And furthermore! I was always under the impression that dry-welding occurred in perfectly clean surfaces when the (usually) metal atoms on either side of the break form crystalline cross-links with each other. In order for them to do this, they have to get VERY close to each other, hence the requirement for a 'perfectly' flat (ie smooth) surface. I understand that it is possible to dry-weld pieces of steel that have been cut apart using a laser beam.

Sole on Ice

Post 7


All this is fine and dandy, it makes perfect sense. but what about socks on a clean, smooth floor? why is that slippery?

Dry welding.

Post 8


I at one time worked in a calibration lab, where we had a great many tools which helped us to ensure any device required for day-to-day measuring purposes was properly doing its job.

In order to calibrate such tools as inside- and outside-micrometers, electronic levels, and dial calipers, we had to use a specific standard. The official name escapes me at the moment, as most of the time we just called them cal-blocks. Cal-blocks were precision cut blocks of steel alloy that were impossibly smooth on all sides, and had precise measurements for each block. In order to handle them, you had to wear special gloves as the oils and heat from your hands could theoretically warp the surface of the blocks, thereby giving an erroneous measurement.

Why do I bring this up? Because the method we had to employ in order to measure calibration tolerances on these devices was to verify their inner and outer limits, which meant using them to measure a standard at the smallest level (usually an impossibly thin sliver of steel, standardized to one micrometer thick), and the outer limits, which meant that most of the time, we would have to combine more than one block to accurately match that tool's highest measuring capacity.

To combine more than one block, we would hold their surfaces together and rub them ever so slightly. After a bit, they would stick together as if they were one, even if they were shaken vigourously. We then completed our measurement and slid them apart before putting them away.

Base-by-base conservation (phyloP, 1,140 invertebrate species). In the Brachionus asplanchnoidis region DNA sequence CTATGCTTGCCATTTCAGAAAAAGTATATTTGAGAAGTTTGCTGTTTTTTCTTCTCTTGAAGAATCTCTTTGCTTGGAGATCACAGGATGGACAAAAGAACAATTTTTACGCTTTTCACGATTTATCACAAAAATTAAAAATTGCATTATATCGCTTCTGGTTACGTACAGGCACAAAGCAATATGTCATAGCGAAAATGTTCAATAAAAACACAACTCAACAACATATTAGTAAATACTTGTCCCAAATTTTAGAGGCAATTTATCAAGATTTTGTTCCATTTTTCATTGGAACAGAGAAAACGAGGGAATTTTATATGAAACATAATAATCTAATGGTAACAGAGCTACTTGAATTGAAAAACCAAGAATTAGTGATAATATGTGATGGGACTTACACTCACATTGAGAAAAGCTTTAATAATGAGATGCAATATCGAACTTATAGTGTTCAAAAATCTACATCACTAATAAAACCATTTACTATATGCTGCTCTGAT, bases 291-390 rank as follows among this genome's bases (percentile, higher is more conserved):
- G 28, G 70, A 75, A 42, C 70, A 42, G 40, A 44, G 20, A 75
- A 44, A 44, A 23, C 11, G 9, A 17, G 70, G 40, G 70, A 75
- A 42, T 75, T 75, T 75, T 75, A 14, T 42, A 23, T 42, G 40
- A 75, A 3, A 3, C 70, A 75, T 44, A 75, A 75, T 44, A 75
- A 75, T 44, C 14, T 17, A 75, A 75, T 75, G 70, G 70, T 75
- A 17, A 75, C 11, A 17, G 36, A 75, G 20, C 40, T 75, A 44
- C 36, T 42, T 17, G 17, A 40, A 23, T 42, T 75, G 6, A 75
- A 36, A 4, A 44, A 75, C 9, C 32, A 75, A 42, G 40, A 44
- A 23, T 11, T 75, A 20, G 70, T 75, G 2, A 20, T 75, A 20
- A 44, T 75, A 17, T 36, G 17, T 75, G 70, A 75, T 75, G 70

We also had a large block of laser cut, polished marble that was a standard of flatness which exhibited the same properties.

So yes, long story short, not only have I seen "dry welding" I have gotten paid to do it daily!

Sole on Ice

Post 9


The question about what happens when it is very cold has become clear in the last week or so, where the temperature has stayed significantly lower for a period. And walking on frozen snow, where it remains frozen, is far easier than when it starts to melt ( or nearly melt ) giving rise to the effects described.

This meant that I could walk easier at home, where the pavements were covered in snow, that at work where they were not, but there were occasionally icy patches.

Sole on Ice

Post 10

Clive the flying ostrich: Amateur Polymath | Chief Heretic.

Woah! Long dead thread activation! Don't we need like garlic or silver bullets or something?

smiley - vampire

Sole on Ice

Post 11


One thing not mentioned is gravity. This is why small, mincing steps are less fatal on a slippery surface than large strides (gravity pulling you down meets propulsion throwing you forward). You won't necessarily fall over when moving at speed or people couldn't ice skate, so balance and awareness come into it (how well you control the situation, rather than the situation controls you).